“Brexit talks in endgame, says Theresa May” – that’s a headline on the BBC website this morning. “What’s Brexit?”– two of my students yesterday.
Oh, what blissful Brexit innocence. If only we all could be left in such an immaculate state.
These are not journalism students, but they do study aspects of journalism. And they are only 18 or 19. A little further probing levered out a cautious nub of knowledge about leaving the EU – but the topic still came under the headline of “oh, that’s all just politics”.
Two thoughts occurred to me in that session, which was in part about living in a post-truth world. According to that arch Brexiteer Jacob Rees-Mogg-or-Moog (see past ledges), it might take 50 years to discover the benefits of Brexit. That would make these students even older than I am now. They’ll be pushing 70 by the time Britain knows if Brexit was a good idea (spoiler alert: it isn’t).
The second thought concerned the brotherly shove between the two Johnson boys. It’s not often, or indeed ever, you see that surname in a headline about Brexit and think, “Oh, he’s talking sense.”
But that was my reaction on reading Jo Johnson’s resignation letter. Unlike Boris, Jo is a low-flying Johnson. So low-flying that some people’s reaction on hearing this news was: “Ah, there’s another one – never knew that.”
This other Johnson was until the other day the Minister for Transport. But now he has transported himself out of government, declaring in his resignation letter that the handling of Brexit presents the “greatest crisis since the Second World War”.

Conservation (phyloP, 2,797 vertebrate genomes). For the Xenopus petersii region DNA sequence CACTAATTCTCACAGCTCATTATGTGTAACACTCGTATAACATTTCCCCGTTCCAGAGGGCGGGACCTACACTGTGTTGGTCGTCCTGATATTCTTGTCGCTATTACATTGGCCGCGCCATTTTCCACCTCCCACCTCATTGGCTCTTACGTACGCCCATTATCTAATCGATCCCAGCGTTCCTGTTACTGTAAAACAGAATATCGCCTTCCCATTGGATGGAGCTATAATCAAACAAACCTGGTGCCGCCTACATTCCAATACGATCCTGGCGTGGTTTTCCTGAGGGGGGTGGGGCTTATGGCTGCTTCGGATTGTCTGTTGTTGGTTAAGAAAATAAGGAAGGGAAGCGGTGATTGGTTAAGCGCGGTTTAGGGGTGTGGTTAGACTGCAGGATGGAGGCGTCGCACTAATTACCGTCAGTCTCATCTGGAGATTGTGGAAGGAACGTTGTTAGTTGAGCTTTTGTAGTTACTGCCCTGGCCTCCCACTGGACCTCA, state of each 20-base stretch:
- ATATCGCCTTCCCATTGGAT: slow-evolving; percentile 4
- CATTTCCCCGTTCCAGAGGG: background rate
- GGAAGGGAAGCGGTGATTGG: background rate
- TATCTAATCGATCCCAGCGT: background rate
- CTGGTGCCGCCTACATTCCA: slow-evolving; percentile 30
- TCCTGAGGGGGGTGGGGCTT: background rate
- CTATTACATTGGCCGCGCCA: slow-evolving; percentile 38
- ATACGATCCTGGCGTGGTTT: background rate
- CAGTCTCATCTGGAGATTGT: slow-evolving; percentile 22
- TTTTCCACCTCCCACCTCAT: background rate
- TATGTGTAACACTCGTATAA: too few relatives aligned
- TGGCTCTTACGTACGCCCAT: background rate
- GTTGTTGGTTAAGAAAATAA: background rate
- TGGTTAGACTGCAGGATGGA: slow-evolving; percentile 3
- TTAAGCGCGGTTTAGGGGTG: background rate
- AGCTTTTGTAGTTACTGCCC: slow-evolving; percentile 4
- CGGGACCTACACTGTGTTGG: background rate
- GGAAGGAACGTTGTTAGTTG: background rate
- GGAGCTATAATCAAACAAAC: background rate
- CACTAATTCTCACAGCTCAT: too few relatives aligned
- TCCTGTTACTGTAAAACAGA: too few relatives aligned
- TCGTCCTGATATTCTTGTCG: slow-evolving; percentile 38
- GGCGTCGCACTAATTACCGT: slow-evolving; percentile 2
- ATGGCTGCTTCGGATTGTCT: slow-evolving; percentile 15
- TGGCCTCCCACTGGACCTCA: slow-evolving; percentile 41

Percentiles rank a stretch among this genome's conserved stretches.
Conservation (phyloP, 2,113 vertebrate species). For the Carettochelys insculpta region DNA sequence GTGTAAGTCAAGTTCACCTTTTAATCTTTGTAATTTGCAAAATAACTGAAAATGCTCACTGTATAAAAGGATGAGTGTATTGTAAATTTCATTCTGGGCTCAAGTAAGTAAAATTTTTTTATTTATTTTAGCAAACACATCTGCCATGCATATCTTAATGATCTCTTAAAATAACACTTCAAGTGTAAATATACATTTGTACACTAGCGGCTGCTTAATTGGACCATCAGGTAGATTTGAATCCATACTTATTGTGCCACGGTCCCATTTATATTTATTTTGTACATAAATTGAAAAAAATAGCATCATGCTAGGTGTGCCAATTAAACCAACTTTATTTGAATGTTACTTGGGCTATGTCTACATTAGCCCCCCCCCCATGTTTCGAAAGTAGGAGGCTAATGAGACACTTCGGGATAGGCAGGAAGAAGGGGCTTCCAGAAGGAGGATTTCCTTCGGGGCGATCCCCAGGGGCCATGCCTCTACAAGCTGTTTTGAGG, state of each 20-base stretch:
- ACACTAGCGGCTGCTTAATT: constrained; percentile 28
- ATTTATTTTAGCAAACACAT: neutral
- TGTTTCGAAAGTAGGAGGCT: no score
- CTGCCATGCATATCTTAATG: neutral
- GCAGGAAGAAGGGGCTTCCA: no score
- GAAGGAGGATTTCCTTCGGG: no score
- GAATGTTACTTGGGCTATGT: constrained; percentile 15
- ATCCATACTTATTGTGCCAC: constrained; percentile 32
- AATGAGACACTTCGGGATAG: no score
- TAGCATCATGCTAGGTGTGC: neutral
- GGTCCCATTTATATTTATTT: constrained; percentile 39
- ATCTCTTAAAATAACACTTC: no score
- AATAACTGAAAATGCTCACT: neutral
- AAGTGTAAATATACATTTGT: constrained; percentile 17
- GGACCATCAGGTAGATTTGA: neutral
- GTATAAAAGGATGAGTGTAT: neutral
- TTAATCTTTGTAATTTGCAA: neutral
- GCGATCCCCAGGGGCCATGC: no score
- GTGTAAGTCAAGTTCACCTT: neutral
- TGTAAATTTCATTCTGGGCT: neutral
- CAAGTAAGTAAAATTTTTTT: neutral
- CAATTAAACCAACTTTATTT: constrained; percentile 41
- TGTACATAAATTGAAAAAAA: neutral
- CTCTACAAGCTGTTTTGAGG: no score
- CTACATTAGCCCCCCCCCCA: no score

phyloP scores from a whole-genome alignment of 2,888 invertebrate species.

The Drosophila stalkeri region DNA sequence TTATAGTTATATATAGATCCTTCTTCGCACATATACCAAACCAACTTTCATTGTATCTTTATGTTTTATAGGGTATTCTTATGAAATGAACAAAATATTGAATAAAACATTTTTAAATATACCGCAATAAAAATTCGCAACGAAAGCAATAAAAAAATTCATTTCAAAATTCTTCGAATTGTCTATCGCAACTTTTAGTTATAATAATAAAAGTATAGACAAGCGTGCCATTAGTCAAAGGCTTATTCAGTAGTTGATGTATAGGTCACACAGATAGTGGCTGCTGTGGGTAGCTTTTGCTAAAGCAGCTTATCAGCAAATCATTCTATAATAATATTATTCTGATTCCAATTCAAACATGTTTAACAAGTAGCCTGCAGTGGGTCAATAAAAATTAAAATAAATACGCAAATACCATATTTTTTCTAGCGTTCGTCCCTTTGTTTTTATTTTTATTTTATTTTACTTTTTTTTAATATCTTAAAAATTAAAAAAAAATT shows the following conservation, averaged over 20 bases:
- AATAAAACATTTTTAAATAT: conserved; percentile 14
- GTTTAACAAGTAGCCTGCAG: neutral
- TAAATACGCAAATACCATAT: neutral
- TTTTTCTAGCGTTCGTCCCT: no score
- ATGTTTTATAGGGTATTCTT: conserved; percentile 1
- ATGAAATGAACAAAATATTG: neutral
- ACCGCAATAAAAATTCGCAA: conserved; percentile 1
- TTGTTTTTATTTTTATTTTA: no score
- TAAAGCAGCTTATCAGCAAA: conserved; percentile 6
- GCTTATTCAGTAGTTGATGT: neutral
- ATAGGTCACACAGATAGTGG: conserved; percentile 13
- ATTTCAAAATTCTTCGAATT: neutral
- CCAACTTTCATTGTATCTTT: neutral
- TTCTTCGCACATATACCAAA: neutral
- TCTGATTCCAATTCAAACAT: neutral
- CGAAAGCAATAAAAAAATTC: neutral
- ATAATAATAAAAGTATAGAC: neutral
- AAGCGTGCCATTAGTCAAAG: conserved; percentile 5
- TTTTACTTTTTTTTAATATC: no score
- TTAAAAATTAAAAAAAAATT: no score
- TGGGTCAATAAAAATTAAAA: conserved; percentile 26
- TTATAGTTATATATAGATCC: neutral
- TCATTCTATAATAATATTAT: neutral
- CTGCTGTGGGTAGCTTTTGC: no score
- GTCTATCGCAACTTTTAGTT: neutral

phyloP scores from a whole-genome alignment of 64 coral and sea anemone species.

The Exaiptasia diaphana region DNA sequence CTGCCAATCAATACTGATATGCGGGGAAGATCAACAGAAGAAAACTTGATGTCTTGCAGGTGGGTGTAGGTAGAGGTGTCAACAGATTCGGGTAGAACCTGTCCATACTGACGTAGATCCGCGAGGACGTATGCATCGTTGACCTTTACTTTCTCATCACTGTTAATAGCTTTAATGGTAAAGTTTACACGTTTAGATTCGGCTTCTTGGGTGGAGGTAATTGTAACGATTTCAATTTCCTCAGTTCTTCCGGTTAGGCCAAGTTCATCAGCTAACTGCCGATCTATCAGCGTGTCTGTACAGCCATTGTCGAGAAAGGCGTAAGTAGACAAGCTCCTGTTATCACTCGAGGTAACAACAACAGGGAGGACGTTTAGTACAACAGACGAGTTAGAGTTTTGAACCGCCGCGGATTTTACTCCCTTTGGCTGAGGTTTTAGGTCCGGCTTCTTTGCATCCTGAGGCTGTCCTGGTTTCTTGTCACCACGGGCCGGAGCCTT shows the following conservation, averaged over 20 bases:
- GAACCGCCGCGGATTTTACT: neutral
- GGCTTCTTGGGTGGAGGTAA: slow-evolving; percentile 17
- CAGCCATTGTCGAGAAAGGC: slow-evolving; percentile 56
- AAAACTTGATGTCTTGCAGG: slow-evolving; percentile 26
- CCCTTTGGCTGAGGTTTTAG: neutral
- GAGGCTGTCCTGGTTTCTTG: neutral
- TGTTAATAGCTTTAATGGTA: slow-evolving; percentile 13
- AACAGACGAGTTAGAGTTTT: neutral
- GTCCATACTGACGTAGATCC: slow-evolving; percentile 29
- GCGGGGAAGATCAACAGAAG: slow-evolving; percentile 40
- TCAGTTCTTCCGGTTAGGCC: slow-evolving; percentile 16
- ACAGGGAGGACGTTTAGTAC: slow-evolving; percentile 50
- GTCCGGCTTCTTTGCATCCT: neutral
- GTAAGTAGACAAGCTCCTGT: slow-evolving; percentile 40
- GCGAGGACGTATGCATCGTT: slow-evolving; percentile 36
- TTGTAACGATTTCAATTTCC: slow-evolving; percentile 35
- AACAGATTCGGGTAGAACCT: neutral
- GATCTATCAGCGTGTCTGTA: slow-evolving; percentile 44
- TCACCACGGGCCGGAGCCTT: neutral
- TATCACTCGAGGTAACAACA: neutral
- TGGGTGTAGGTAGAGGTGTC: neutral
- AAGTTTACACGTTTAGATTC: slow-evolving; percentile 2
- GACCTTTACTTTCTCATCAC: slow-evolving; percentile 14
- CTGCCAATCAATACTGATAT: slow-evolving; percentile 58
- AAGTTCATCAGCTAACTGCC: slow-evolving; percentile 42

Not-Boris also said that the emerging Brexit deal is “a failure of British statecraft on a scale unseen since the Suez crisis”. That debacle occurred just as this ledge-bound pursuer of a this-and-that life was getting born, which suggests that these affairs can certainly drag on.
Some fear that Jo might even be understating matters here – not a failing associated with his grandly gobby brother. Jo and Boris stand on opposite sides in the Brexit debate; Jo has always been a Remainer, while Boris flipped a coin to decide which side he was on. He came out in favour of Brexit for what many consider to be reasons of self-interest: he reckoned it gave him a better shot at being prime minister (spoiler alert: not yet, thank God).
This fraternal divide is interesting: both brothers are against Brexit, even though they stand on different sides of the fence – or maybe it’s more of a thorny thicket, as fences are too neat an analogy.
Jo Johnson supports a second referendum and said after his resignation that Britain needed to “pause and reflect” before doing “something irrevocably” stupid over Brexit.
He said this second vote was necessary because what is being offered fell “spectacularly short” of what we were promised. What we were promised, if you can remember that far back, was a quick and simple exit, followed by years of sunshine in a British Empire Mark II.
It’s always struck me as odd that this shoddy scenario both celebrates the shedding of one foreign influence (Europe), while requiring us to chase around after foreigners who live further away. At least one of whom is an unstable, self-declared pussy-grabber with morals so low they struggle to fill the worn-out toe of one sock.
To close with an ‘incidentally’, the non-bullshit, Not-Boris is married to the Guardian journalist Amelia Gentleman, who ran her newspaper’s coverage on the Windrush scandal. And to bring things full circle, I am in contact with Amelia for a session next term on the theme of “when journalism does good”.